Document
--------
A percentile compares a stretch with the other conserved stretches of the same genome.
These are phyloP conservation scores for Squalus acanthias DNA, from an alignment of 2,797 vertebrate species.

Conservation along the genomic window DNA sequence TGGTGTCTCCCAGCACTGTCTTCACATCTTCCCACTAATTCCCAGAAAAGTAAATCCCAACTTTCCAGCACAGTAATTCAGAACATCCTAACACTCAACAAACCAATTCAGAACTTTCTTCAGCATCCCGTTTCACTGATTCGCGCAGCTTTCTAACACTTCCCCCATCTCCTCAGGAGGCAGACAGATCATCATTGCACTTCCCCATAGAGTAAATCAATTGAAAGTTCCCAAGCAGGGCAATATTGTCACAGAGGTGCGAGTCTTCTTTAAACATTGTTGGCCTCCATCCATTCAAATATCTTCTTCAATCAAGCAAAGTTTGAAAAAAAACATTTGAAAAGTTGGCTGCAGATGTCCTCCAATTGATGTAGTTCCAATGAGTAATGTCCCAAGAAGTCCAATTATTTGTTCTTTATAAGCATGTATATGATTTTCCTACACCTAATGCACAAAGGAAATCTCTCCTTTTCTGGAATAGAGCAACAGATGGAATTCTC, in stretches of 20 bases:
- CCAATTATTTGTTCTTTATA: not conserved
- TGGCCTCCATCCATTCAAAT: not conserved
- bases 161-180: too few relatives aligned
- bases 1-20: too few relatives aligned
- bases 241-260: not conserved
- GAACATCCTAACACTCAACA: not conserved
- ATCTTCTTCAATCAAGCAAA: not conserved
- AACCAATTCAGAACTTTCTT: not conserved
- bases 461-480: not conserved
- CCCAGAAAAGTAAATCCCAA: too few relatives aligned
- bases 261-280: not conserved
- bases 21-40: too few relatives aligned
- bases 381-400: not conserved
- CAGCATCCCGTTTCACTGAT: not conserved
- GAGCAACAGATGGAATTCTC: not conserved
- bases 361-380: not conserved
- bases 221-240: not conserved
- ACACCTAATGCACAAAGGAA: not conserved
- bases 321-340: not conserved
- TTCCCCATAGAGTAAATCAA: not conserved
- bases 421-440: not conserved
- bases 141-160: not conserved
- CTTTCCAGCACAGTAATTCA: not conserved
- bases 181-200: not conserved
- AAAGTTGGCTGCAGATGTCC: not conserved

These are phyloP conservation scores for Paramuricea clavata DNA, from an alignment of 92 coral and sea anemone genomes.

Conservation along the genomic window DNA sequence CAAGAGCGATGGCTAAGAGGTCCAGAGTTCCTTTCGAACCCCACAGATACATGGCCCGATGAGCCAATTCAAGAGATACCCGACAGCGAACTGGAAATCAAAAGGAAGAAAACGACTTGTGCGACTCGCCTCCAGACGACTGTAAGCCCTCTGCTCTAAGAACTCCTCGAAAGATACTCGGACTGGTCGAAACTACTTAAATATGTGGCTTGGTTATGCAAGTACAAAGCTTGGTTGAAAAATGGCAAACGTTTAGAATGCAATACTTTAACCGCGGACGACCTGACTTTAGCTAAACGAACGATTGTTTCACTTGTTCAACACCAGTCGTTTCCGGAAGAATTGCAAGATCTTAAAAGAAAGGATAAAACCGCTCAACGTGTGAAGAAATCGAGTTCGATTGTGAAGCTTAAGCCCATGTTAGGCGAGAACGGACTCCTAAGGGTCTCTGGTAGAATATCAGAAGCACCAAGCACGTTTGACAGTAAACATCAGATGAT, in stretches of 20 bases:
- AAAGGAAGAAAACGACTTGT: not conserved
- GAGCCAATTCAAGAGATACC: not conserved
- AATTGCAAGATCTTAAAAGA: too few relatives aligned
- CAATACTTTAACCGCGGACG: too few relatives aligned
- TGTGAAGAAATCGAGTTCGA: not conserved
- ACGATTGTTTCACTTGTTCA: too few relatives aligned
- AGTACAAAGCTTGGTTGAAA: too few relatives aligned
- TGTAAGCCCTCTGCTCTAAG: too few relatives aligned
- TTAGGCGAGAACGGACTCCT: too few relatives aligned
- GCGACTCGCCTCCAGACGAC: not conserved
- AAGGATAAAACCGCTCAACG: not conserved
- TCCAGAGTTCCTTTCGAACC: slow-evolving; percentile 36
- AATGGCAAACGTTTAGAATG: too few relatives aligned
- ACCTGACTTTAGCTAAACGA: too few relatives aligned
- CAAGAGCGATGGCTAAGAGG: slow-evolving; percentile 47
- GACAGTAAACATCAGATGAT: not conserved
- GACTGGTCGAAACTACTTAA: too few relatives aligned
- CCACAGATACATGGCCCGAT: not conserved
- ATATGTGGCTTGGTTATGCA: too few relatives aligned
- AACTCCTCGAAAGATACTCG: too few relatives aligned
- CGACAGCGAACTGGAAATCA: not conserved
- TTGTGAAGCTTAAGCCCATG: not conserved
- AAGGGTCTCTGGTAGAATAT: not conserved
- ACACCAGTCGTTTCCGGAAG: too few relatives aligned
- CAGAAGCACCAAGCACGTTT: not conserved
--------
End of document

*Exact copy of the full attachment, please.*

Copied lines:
A percentile compares a stretch with the other conserved stretches of the same genome.
These are phyloP conservation scores for Squalus acanthias DNA, from an alignment of 2,797 vertebrate species.

Conservation along the genomic window DNA sequence TGGTGTCTCCCAGCACTGTCTTCACATCTTCCCACTAATTCCCAGAAAAGTAAATCCCAACTTTCCAGCACAGTAATTCAGAACATCCTAACACTCAACAAACCAATTCAGAACTTTCTTCAGCATCCCGTTTCACTGATTCGCGCAGCTTTCTAACACTTCCCCCATCTCCTCAGGAGGCAGACAGATCATCATTGCACTTCCCCATAGAGTAAATCAATTGAAAGTTCCCAAGCAGGGCAATATTGTCACAGAGGTGCGAGTCTTCTTTAAACATTGTTGGCCTCCATCCATTCAAATATCTTCTTCAATCAAGCAAAGTTTGAAAAAAAACATTTGAAAAGTTGGCTGCAGATGTCCTCCAATTGATGTAGTTCCAATGAGTAATGTCCCAAGAAGTCCAATTATTTGTTCTTTATAAGCATGTATATGATTTTCCTACACCTAATGCACAAAGGAAATCTCTCCTTTTCTGGAATAGAGCAACAGATGGAATTCTC, in stretches of 20 bases:
- CCAATTATTTGTTCTTTATA: not conserved
- TGGCCTCCATCCATTCAAAT: not conserved
- bases 161-180: too few relatives aligned
- bases 1-20: too few relatives aligned
- bases 241-260: not conserved
- GAACATCCTAACACTCAACA: not conserved
- ATCTTCTTCAATCAAGCAAA: not conserved
- AACCAATTCAGAACTTTCTT: not conserved
- bases 461-480: not conserved
- CCCAGAAAAGTAAATCCCAA: too few relatives aligned
- bases 261-280: not conserved
- bases 21-40: too few relatives aligned
- bases 381-400: not conserved
- CAGCATCCCGTTTCACTGAT: not conserved
- GAGCAACAGATGGAATTCTC: not conserved
- bases 361-380: not conserved
- bases 221-240: not conserved
- ACACCTAATGCACAAAGGAA: not conserved
- bases 321-340: not conserved
- TTCCCCATAGAGTAAATCAA: not conserved
- bases 421-440: not conserved
- bases 141-160: not conserved
- CTTTCCAGCACAGTAATTCA: not conserved
- bases 181-200: not conserved
- AAAGTTGGCTGCAGATGTCC: not conserved

These are phyloP conservation scores for Paramuricea clavata DNA, from an alignment of 92 coral and sea anemone genomes.

Conservation along the genomic window DNA sequence CAAGAGCGATGGCTAAGAGGTCCAGAGTTCCTTTCGAACCCCACAGATACATGGCCCGATGAGCCAATTCAAGAGATACCCGACAGCGAACTGGAAATCAAAAGGAAGAAAACGACTTGTGCGACTCGCCTCCAGACGACTGTAAGCCCTCTGCTCTAAGAACTCCTCGAAAGATACTCGGACTGGTCGAAACTACTTAAATATGTGGCTTGGTTATGCAAGTACAAAGCTTGGTTGAAAAATGGCAAACGTTTAGAATGCAATACTTTAACCGCGGACGACCTGACTTTAGCTAAACGAACGATTGTTTCACTTGTTCAACACCAGTCGTTTCCGGAAGAATTGCAAGATCTTAAAAGAAAGGATAAAACCGCTCAACGTGTGAAGAAATCGAGTTCGATTGTGAAGCTTAAGCCCATGTTAGGCGAGAACGGACTCCTAAGGGTCTCTGGTAGAATATCAGAAGCACCAAGCACGTTTGACAGTAAACATCAGATGAT, in stretches of 20 bases:
- AAAGGAAGAAAACGACTTGT: not conserved
- GAGCCAATTCAAGAGATACC: not conserved
- AATTGCAAGATCTTAAAAGA: too few relatives aligned
- CAATACTTTAACCGCGGACG: too few relatives aligned
- TGTGAAGAAATCGAGTTCGA: not conserved
- ACGATTGTTTCACTTGTTCA: too few relatives aligned
- AGTACAAAGCTTGGTTGAAA: too few relatives aligned
- TGTAAGCCCTCTGCTCTAAG: too few relatives aligned
- TTAGGCGAGAACGGACTCCT: too few relatives aligned
- GCGACTCGCCTCCAGACGAC: not conserved
- AAGGATAAAACCGCTCAACG: not conserved
- TCCAGAGTTCCTTTCGAACC: slow-evolving; percentile 36
- AATGGCAAACGTTTAGAATG: too few relatives aligned
- ACCTGACTTTAGCTAAACGA: too few relatives aligned
- CAAGAGCGATGGCTAAGAGG: slow-evolving; percentile 47
- GACAGTAAACATCAGATGAT: not conserved
- GACTGGTCGAAACTACTTAA: too few relatives aligned
- CCACAGATACATGGCCCGAT: not conserved
- ATATGTGGCTTGGTTATGCA: too few relatives aligned
- AACTCCTCGAAAGATACTCG: too few relatives aligned
- CGACAGCGAACTGGAAATCA: not conserved
- TTGTGAAGCTTAAGCCCATG: not conserved
- AAGGGTCTCTGGTAGAATAT: not conserved
- ACACCAGTCGTTTCCGGAAG: too few relatives aligned
- CAGAAGCACCAAGCACGTTT: not conserved